Banks will have to be careful when giving loans, they need to give more powers for NPA recovery

[ब्रजेश कुमार तिवारी], The relief for the Indian banking system from the problem of rising bad loans, i.e. bad loans still seems like a distant dream. In a case related to Dewan Housing Finance Limited (DHFL) on a similar misappropriation of loans, CBI has shown active in the past. CBI has also filed a case against key people related to him.

In fact, DHFL has given a setback of about 35 billion rupees to a consortium of banks led by Union Bank of India through bank fraud. The case is from 2010 to 2019. The audit firm KPMG caught her in a scam. In early February, the case of the fraudulent taking of a loan of about 23 billion rupees by ABG Shipyard came to the headlines.

The banking system of any country is the backbone of its economy. The effect of the loss on the banks falls on each person, because their money is mainly deposited in the banks. Doubtful assets (NPA) of banks have increased due to bad loans and scams. By the way, fraud on a large loan is not easy. However it happens.

In fact, large creditors collude with bank officials or even sometimes with third parties like lawyers or accountants (CA) and then a game of counterfeiting is done. Every day, one or another bank scam keeps popping up in the news. These scams add to the NPA threat to banks.

The Financial Stability Report released by the Reserve Bank of India in December 2021 estimated that banks ’net NPAs are expected to increase to 10% by September 2022. Higher NPAs also lead to net interest margins. lowest of the banks. At the same time, its operating cost is also continuously increasing. This cost increase is offset by these banks under the pretext of increasing a portion of the customer convenience fee. A survey by Deloitte revealed that 40 percent of NPAs are occurring because their recovery after repaying loans is not understood.

At the same time, it was said that the necessary formalities were not completed while loans were granted for 20% of the NPAs. According to a report, 70 rupees are drowning in loans of 100 rupees given to industries. In comparison, only four rupees of the loan given to the common man are collapsing and this is also recovered later.

This means that the common man is giving advantage to the banking system, but some big creditors are determined to make this system sick. For this the banking system will have to introspect. RBI data show that about 35 percent of scams in the banking sector are internal, which are the result only of the connivance of junior and middle management.

Clearly, while giving loans, banks need to show the necessary caution. The regulation and control of accounting experts is very important to reduce NPAs. Banks should be especially cautious when lending to Indian companies that have received large foreign loans. There is also an urgent need to tighten the internal and external audit system of banks.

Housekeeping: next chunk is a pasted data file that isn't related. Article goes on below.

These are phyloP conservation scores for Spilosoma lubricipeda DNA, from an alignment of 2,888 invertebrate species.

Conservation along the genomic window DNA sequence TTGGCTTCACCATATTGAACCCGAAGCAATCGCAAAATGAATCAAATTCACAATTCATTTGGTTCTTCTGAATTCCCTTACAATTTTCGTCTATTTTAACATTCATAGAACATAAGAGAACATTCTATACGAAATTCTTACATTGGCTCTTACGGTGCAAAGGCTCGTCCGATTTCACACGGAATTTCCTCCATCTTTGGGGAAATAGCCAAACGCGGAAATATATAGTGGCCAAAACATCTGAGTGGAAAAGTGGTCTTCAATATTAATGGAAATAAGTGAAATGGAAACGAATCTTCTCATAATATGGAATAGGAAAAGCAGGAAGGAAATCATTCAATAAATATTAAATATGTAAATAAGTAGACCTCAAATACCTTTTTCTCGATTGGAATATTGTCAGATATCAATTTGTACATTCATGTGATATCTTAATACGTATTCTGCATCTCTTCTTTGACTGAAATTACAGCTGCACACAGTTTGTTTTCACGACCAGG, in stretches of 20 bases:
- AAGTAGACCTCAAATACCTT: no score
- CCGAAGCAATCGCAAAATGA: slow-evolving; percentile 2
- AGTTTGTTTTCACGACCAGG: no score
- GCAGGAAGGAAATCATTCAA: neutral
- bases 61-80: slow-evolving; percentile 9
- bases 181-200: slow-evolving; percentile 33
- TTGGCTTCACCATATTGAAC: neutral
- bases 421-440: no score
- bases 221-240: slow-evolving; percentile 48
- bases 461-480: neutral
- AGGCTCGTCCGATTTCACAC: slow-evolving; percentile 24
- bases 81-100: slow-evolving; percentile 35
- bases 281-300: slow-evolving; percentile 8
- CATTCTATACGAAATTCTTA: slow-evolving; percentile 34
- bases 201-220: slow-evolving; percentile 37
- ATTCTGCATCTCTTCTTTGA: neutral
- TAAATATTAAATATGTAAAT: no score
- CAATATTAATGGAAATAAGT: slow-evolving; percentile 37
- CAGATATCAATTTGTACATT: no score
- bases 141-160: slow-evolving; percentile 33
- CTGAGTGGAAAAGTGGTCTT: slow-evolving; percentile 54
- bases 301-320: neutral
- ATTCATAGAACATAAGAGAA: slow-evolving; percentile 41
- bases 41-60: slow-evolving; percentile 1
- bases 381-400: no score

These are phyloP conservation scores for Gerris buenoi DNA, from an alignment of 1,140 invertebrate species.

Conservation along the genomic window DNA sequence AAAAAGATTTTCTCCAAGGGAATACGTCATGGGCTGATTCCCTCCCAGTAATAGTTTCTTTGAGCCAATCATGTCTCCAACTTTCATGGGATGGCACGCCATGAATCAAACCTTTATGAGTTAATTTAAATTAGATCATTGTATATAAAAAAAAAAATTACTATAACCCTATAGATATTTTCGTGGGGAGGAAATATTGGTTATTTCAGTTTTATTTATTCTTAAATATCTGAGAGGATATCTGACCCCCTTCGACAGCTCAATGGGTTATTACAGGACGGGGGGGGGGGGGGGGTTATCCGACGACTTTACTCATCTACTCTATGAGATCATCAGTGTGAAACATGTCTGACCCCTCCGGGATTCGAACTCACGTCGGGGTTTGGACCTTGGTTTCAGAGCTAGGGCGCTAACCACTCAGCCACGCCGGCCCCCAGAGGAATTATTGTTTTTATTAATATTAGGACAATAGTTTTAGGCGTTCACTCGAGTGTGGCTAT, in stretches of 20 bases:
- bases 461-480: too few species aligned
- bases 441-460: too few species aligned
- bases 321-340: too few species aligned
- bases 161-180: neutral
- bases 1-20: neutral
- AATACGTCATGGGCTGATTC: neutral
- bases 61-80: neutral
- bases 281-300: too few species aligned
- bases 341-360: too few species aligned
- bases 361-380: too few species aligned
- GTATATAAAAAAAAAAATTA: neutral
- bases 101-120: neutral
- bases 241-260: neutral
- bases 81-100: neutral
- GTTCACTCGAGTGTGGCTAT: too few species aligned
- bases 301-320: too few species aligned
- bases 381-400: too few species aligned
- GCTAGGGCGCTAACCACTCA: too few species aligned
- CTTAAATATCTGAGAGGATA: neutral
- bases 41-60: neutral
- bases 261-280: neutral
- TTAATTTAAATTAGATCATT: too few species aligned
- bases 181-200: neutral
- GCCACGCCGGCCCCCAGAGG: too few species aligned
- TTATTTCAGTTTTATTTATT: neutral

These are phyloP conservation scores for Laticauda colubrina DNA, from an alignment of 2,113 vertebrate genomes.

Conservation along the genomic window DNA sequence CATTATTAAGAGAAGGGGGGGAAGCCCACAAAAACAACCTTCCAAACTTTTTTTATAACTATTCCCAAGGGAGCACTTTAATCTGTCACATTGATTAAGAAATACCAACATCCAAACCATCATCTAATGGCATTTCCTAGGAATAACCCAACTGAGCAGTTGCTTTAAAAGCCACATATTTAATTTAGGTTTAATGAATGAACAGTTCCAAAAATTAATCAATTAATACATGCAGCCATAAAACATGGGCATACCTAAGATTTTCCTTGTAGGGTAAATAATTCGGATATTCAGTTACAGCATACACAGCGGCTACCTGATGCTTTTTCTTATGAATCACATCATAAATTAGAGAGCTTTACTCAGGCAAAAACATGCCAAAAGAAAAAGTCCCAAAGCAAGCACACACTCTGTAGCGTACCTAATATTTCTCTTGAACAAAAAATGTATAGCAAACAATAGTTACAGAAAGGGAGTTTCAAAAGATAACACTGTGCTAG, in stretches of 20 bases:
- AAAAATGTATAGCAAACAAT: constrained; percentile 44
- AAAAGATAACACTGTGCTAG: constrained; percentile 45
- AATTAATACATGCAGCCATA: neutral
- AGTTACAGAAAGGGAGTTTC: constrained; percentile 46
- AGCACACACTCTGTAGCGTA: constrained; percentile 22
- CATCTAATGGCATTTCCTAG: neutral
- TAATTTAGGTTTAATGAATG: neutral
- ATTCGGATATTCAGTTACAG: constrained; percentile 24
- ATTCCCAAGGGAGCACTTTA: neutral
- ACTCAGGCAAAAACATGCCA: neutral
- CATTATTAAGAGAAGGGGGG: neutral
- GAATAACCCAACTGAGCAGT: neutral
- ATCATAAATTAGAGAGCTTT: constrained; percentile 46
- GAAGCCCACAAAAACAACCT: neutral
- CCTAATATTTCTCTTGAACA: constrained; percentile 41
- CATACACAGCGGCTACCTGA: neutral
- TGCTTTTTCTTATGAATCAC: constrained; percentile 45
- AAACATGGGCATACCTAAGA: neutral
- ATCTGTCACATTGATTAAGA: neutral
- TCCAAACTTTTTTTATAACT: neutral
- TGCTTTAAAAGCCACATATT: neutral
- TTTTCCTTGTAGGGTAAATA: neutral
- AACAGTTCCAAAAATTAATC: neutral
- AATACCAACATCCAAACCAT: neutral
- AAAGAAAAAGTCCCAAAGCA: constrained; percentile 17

In addition, the government needs to amend laws and give more powers to banks to recover NPAs. Junior officers are often held responsible for the mess. However, important decisions are made by the Credit Sanction Committee made up of senior executives. Therefore, it is equally important that senior officials be held accountable.

It should also be noted that the rapid turnover of employees in the loan department is just as important. Public sector banks should set up an internal rating agency for rigorous evaluation of large projects before sanctioning loans. Implementing an effective management information system (MIS) is essential to monitor early warning signals about business projects.

The RBI has no oversight capacity to conduct forensic audits and should be reinforced with human and technical resources. Financial fraud can be greatly reduced by using artificial intelligence to control financial transactions. Due consideration should be given to the office’s input on borrowers ’backgrounds and other relevant points, which are important in assessing risks.

India has seen massive bank scams over the years and these are the only ones that have come to light, while there is fear that all the scams are still hidden. The need of the moment is that instead of continually canceling large corporate bad loans, India needs to improve its debt recovery processes. The mere creation of National Asset Reconstruction Company Limited or “Bad Bank” is not the real solution. Banks must conduct a quarterly fraud risk assessment. It is true that the Government of India and the Reserve Bank of India have taken some steps to address the issue of scams in the banking sector, but there is a long way to go in this direction.

(The author is an assistant professor at the Atal Bihari Vajpayee Institute of Management and Entrepreneurship, JNU)

Edited by: Arun Kumar Singh

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